Brijuni


Brijuni
Brijuni

The Brijuni islands, found along the south coast of Istria, were proclaimed a national park in year 1983. They cover an area of 2,800 acres, and total fourteen larger and small islands, of which the largest are Veliki and Mali Brijuni.

Brijuni National Park is an oasis of the magnificent harmony between man, animal and plant life. There are almost 700 plant species and about 250 bird species on the islands, whereas the mild Mediterranean climate makes it a pleasant health resort. Veliki Brijun is the largest of the 14 islands.

The traces of dinosaurs, remains of Antiquity and later periods, achievements of modern times are all present in this area.

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Brijuni map

From then on Brijuni were mostly known for the political activities ofMarshal Josip Broz Tito, the president of former Yugoslavia, who arrived on Brijuni for the first time in 1947. The usual, short introduction to Brijuni is a tour by tourist train that takes visitors through all the different natural beauties; through the safari park, by the Byzantine castrum, Roman residential villa in Verige Bay and many other sights.

Along the western Istrian coast there are several island groups among which the most interesting, the largest and most indented is the Brijuni island group with its 14 islands and islets covering and area of 7.51 km2.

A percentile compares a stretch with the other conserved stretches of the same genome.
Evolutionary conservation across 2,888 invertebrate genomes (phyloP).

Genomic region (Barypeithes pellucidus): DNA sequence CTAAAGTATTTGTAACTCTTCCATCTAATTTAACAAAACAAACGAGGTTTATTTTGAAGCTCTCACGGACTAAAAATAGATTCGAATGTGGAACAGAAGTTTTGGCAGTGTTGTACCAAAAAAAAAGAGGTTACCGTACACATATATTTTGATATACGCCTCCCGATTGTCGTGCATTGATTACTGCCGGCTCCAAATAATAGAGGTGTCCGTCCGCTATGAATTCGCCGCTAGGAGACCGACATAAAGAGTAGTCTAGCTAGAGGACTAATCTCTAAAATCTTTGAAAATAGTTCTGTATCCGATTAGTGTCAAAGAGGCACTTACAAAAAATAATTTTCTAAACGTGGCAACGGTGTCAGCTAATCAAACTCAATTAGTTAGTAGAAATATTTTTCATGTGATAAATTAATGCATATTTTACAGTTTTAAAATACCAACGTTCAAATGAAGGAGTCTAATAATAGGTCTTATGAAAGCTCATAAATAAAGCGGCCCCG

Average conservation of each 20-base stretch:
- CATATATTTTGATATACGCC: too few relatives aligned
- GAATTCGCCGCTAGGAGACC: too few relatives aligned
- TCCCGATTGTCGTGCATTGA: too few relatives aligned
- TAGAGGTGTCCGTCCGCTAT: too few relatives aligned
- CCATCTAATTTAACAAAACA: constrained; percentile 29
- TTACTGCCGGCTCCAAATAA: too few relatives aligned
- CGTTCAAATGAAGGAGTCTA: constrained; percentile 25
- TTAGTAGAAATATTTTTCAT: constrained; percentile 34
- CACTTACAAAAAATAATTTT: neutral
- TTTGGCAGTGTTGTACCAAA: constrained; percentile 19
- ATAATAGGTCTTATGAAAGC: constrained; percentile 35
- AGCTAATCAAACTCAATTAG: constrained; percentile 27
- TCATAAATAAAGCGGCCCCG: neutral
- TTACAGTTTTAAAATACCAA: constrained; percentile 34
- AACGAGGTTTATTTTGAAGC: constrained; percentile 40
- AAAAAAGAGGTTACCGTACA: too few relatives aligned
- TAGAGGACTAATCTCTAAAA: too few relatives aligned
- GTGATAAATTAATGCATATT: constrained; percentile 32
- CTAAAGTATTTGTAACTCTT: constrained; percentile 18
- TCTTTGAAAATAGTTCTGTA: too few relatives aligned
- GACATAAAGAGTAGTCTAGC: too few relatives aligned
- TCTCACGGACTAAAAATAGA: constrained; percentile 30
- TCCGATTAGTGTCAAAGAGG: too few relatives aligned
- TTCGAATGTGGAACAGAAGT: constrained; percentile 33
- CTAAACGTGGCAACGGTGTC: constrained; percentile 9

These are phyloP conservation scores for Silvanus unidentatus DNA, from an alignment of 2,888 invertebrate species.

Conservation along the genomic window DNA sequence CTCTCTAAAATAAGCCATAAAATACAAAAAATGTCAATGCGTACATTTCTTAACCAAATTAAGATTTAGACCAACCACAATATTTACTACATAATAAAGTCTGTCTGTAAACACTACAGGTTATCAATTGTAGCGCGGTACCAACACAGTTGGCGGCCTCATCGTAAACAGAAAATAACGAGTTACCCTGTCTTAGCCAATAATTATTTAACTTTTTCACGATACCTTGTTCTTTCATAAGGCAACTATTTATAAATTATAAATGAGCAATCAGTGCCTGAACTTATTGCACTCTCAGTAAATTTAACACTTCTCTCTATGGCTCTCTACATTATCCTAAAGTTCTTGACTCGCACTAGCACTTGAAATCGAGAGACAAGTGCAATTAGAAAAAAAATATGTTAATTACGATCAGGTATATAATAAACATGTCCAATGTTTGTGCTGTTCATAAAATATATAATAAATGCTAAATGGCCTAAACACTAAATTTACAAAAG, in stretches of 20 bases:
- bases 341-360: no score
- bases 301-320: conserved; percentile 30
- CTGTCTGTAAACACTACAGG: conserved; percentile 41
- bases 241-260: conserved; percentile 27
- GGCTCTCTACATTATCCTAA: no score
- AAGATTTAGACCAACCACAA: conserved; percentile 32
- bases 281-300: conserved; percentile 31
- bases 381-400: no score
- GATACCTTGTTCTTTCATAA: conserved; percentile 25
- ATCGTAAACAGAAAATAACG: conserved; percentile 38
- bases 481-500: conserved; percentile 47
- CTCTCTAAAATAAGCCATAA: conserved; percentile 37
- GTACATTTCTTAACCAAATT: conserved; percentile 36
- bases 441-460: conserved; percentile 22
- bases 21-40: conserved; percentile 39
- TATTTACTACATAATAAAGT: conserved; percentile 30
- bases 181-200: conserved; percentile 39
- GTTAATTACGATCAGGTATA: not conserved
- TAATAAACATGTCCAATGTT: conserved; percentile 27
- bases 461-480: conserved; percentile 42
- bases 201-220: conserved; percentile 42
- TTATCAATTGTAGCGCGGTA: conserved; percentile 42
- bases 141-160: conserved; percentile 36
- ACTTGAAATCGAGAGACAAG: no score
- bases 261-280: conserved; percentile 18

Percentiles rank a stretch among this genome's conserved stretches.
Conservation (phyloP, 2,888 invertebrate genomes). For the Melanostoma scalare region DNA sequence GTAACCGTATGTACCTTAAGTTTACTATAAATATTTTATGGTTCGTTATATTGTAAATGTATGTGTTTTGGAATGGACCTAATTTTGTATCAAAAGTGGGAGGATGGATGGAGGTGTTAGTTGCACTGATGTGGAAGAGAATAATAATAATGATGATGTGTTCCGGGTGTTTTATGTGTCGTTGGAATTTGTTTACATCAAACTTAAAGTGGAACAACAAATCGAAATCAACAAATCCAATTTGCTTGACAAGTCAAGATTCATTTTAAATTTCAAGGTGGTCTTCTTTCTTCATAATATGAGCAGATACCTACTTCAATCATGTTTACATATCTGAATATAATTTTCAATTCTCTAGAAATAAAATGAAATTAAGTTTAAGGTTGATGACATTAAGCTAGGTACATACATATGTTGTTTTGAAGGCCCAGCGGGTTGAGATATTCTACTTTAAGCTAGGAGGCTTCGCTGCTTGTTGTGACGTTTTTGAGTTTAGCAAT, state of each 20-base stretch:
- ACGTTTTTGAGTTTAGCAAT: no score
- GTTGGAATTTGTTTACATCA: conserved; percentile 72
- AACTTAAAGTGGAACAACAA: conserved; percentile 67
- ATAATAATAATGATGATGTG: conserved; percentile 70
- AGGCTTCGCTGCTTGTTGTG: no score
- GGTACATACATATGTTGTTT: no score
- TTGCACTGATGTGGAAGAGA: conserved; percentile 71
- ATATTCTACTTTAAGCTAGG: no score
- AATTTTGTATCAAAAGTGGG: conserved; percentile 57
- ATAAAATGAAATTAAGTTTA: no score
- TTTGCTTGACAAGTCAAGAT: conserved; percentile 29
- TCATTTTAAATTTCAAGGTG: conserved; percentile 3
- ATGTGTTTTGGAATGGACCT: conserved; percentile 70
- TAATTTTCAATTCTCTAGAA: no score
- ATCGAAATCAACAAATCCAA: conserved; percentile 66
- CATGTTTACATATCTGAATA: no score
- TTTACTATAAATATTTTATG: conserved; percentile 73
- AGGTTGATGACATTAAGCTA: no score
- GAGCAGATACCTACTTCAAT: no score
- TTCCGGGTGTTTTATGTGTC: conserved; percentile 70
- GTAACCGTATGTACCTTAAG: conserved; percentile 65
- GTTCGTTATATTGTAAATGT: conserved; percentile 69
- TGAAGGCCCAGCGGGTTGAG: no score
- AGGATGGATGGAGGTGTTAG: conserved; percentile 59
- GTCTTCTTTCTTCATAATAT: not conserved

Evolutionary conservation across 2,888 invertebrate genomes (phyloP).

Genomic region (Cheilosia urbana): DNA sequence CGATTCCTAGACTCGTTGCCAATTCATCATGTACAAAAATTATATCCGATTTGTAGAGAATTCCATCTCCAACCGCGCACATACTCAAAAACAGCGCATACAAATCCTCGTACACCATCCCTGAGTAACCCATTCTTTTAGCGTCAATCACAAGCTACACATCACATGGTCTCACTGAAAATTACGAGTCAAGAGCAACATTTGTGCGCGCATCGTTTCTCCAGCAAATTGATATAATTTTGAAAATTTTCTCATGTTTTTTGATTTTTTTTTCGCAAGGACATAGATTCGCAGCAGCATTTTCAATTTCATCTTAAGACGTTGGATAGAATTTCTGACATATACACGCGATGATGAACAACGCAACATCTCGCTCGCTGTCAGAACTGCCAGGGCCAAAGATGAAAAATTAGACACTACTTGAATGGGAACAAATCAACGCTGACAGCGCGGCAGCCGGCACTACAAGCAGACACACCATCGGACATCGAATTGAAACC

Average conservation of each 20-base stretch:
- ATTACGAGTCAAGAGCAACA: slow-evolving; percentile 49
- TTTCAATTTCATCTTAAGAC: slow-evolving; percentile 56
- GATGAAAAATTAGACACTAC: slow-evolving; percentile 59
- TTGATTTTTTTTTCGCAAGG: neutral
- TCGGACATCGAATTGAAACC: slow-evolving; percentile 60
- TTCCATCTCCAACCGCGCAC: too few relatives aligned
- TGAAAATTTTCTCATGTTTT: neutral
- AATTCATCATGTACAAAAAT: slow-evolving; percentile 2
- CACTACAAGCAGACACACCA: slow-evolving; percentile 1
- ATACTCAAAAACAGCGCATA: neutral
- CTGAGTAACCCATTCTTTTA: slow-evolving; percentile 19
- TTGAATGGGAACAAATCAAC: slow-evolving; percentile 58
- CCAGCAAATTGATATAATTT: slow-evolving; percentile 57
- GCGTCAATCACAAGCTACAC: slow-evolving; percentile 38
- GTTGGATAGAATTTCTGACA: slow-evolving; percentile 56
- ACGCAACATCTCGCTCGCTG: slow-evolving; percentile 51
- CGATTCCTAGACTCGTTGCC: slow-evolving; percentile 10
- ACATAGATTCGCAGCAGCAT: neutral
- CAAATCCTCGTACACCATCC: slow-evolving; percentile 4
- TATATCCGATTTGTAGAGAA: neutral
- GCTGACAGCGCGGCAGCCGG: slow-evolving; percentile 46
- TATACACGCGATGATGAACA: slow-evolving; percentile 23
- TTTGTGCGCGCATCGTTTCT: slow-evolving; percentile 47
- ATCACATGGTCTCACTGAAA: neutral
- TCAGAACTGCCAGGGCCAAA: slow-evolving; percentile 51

The National Park of Brijuni includes the following islands: Veliki Brijun, Mali Brijun, St. Mark, Gaz, Okrugljak, Supin, Supinić, Galija, Grunj, Vanga (Krasnica), Pusti (Madona), Vrsar, St. Jerome and Kozada. (Krasnica), Pusti (Madona), Vrsar, Sv.Jerolim i Kozada.

The islands are made of horizontal or slightly inclined layers of limestone from the Cretaceous, on which in places there are layers of carbonated brown or red soil. The stone that belongs to that formation is white in colour, easily breakable, of marble structure and is abundant in clay and flint.

The main characteristic of the Brijuni archipelago is the extraordinary biological diversity given thanks to its geographical location, its geological base and geomorphology, its diversity of the habitat and its island isolation.

It is important to underline that the sea forms 80% of the protected area of the National Park and has almost all the elements of the marine eco-system of the Adriatic.

The archipelago of Brijuni is an extraordinary blend of natural, historical and cultural heritage. The mild climate and the favourable geographical conditions, deep retracted bays and easily defendable elevated fortifications, have secured a continuum in the human activity on the island from a pre-historic age until the present day.